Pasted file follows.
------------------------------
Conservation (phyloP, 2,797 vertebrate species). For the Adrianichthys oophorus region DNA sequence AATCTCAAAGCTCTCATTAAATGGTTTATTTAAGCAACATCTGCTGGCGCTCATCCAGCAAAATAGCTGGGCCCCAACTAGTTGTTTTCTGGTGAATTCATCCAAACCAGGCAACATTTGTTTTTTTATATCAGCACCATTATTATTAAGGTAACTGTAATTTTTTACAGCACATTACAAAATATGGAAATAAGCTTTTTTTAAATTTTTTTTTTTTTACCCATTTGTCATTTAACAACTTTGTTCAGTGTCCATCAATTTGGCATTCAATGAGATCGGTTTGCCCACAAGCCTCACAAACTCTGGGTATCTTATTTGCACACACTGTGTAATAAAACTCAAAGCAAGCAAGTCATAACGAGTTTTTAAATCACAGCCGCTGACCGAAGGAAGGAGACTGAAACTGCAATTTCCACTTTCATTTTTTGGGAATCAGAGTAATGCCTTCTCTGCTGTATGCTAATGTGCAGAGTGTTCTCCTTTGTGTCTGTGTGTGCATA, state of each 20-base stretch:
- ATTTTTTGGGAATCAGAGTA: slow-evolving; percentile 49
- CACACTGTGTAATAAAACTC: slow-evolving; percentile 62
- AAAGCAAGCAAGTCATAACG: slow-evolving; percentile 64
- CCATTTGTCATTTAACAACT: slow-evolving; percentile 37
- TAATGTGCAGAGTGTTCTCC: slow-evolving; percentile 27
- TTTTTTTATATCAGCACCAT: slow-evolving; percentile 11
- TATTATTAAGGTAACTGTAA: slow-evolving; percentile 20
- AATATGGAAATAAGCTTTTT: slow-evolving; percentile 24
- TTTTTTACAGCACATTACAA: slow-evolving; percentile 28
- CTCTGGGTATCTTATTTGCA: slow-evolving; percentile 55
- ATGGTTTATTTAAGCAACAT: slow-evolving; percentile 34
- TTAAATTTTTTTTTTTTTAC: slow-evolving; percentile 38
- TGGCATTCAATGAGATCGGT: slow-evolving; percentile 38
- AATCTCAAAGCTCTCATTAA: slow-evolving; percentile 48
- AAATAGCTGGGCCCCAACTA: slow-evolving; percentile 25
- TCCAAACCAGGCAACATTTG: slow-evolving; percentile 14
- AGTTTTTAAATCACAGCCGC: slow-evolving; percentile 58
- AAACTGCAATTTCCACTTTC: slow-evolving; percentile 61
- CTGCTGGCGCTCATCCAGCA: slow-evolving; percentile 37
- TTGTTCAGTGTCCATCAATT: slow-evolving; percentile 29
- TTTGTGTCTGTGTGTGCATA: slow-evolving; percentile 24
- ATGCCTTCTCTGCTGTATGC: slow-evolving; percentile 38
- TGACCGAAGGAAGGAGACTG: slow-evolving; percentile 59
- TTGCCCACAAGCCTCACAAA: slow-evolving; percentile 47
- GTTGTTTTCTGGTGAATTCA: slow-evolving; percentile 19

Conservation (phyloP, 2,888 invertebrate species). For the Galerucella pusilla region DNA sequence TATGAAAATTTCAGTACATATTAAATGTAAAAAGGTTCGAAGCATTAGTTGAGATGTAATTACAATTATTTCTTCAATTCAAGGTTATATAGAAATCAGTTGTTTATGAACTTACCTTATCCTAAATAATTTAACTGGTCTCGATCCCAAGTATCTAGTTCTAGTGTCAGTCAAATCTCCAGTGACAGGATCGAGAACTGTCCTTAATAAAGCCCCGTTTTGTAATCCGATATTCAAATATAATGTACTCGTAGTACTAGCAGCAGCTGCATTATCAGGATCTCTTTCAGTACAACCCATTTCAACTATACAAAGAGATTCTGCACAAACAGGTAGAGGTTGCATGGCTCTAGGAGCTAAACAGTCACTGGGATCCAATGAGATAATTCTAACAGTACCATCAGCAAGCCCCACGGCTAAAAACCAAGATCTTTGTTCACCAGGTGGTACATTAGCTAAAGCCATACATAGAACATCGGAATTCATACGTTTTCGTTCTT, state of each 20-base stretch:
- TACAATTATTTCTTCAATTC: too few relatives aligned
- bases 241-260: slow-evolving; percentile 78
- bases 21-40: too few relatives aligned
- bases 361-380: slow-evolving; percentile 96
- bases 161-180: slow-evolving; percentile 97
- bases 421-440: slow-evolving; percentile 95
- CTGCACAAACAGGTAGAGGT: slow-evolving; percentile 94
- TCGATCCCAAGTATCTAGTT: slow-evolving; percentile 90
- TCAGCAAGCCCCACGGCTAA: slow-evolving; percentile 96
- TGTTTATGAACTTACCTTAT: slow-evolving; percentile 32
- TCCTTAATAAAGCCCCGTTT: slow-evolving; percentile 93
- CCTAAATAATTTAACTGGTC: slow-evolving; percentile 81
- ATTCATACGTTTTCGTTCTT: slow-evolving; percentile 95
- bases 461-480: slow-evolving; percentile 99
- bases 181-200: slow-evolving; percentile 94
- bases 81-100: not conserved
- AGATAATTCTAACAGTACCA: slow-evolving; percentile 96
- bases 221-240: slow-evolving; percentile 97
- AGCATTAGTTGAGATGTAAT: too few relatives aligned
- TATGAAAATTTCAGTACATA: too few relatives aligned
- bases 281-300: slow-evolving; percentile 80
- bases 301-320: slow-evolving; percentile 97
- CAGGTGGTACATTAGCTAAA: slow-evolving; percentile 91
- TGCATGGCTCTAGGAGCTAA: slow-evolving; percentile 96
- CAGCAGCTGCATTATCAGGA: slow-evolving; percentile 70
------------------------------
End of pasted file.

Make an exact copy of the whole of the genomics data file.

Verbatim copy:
Conservation (phyloP, 2,797 vertebrate species). For the Adrianichthys oophorus region DNA sequence AATCTCAAAGCTCTCATTAAATGGTTTATTTAAGCAACATCTGCTGGCGCTCATCCAGCAAAATAGCTGGGCCCCAACTAGTTGTTTTCTGGTGAATTCATCCAAACCAGGCAACATTTGTTTTTTTATATCAGCACCATTATTATTAAGGTAACTGTAATTTTTTACAGCACATTACAAAATATGGAAATAAGCTTTTTTTAAATTTTTTTTTTTTTACCCATTTGTCATTTAACAACTTTGTTCAGTGTCCATCAATTTGGCATTCAATGAGATCGGTTTGCCCACAAGCCTCACAAACTCTGGGTATCTTATTTGCACACACTGTGTAATAAAACTCAAAGCAAGCAAGTCATAACGAGTTTTTAAATCACAGCCGCTGACCGAAGGAAGGAGACTGAAACTGCAATTTCCACTTTCATTTTTTGGGAATCAGAGTAATGCCTTCTCTGCTGTATGCTAATGTGCAGAGTGTTCTCCTTTGTGTCTGTGTGTGCATA, state of each 20-base stretch:
- ATTTTTTGGGAATCAGAGTA: slow-evolving; percentile 49
- CACACTGTGTAATAAAACTC: slow-evolving; percentile 62
- AAAGCAAGCAAGTCATAACG: slow-evolving; percentile 64
- CCATTTGTCATTTAACAACT: slow-evolving; percentile 37
- TAATGTGCAGAGTGTTCTCC: slow-evolving; percentile 27
- TTTTTTTATATCAGCACCAT: slow-evolving; percentile 11
- TATTATTAAGGTAACTGTAA: slow-evolving; percentile 20
- AATATGGAAATAAGCTTTTT: slow-evolving; percentile 24
- TTTTTTACAGCACATTACAA: slow-evolving; percentile 28
- CTCTGGGTATCTTATTTGCA: slow-evolving; percentile 55
- ATGGTTTATTTAAGCAACAT: slow-evolving; percentile 34
- TTAAATTTTTTTTTTTTTAC: slow-evolving; percentile 38
- TGGCATTCAATGAGATCGGT: slow-evolving; percentile 38
- AATCTCAAAGCTCTCATTAA: slow-evolving; percentile 48
- AAATAGCTGGGCCCCAACTA: slow-evolving; percentile 25
- TCCAAACCAGGCAACATTTG: slow-evolving; percentile 14
- AGTTTTTAAATCACAGCCGC: slow-evolving; percentile 58
- AAACTGCAATTTCCACTTTC: slow-evolving; percentile 61
- CTGCTGGCGCTCATCCAGCA: slow-evolving; percentile 37
- TTGTTCAGTGTCCATCAATT: slow-evolving; percentile 29
- TTTGTGTCTGTGTGTGCATA: slow-evolving; percentile 24
- ATGCCTTCTCTGCTGTATGC: slow-evolving; percentile 38
- TGACCGAAGGAAGGAGACTG: slow-evolving; percentile 59
- TTGCCCACAAGCCTCACAAA: slow-evolving; percentile 47
- GTTGTTTTCTGGTGAATTCA: slow-evolving; percentile 19

Conservation (phyloP, 2,888 invertebrate species). For the Galerucella pusilla region DNA sequence TATGAAAATTTCAGTACATATTAAATGTAAAAAGGTTCGAAGCATTAGTTGAGATGTAATTACAATTATTTCTTCAATTCAAGGTTATATAGAAATCAGTTGTTTATGAACTTACCTTATCCTAAATAATTTAACTGGTCTCGATCCCAAGTATCTAGTTCTAGTGTCAGTCAAATCTCCAGTGACAGGATCGAGAACTGTCCTTAATAAAGCCCCGTTTTGTAATCCGATATTCAAATATAATGTACTCGTAGTACTAGCAGCAGCTGCATTATCAGGATCTCTTTCAGTACAACCCATTTCAACTATACAAAGAGATTCTGCACAAACAGGTAGAGGTTGCATGGCTCTAGGAGCTAAACAGTCACTGGGATCCAATGAGATAATTCTAACAGTACCATCAGCAAGCCCCACGGCTAAAAACCAAGATCTTTGTTCACCAGGTGGTACATTAGCTAAAGCCATACATAGAACATCGGAATTCATACGTTTTCGTTCTT, state of each 20-base stretch:
- TACAATTATTTCTTCAATTC: too few relatives aligned
- bases 241-260: slow-evolving; percentile 78
- bases 21-40: too few relatives aligned
- bases 361-380: slow-evolving; percentile 96
- bases 161-180: slow-evolving; percentile 97
- bases 421-440: slow-evolving; percentile 95
- CTGCACAAACAGGTAGAGGT: slow-evolving; percentile 94
- TCGATCCCAAGTATCTAGTT: slow-evolving; percentile 90
- TCAGCAAGCCCCACGGCTAA: slow-evolving; percentile 96
- TGTTTATGAACTTACCTTAT: slow-evolving; percentile 32
- TCCTTAATAAAGCCCCGTTT: slow-evolving; percentile 93
- CCTAAATAATTTAACTGGTC: slow-evolving; percentile 81
- ATTCATACGTTTTCGTTCTT: slow-evolving; percentile 95
- bases 461-480: slow-evolving; percentile 99
- bases 181-200: slow-evolving; percentile 94
- bases 81-100: not conserved
- AGATAATTCTAACAGTACCA: slow-evolving; percentile 96
- bases 221-240: slow-evolving; percentile 97
- AGCATTAGTTGAGATGTAAT: too few relatives aligned
- TATGAAAATTTCAGTACATA: too few relatives aligned
- bases 281-300: slow-evolving; percentile 80
- bases 301-320: slow-evolving; percentile 97
- CAGGTGGTACATTAGCTAAA: slow-evolving; percentile 91
- TGCATGGCTCTAGGAGCTAA: slow-evolving; percentile 96
- CAGCAGCTGCATTATCAGGA: slow-evolving; percentile 70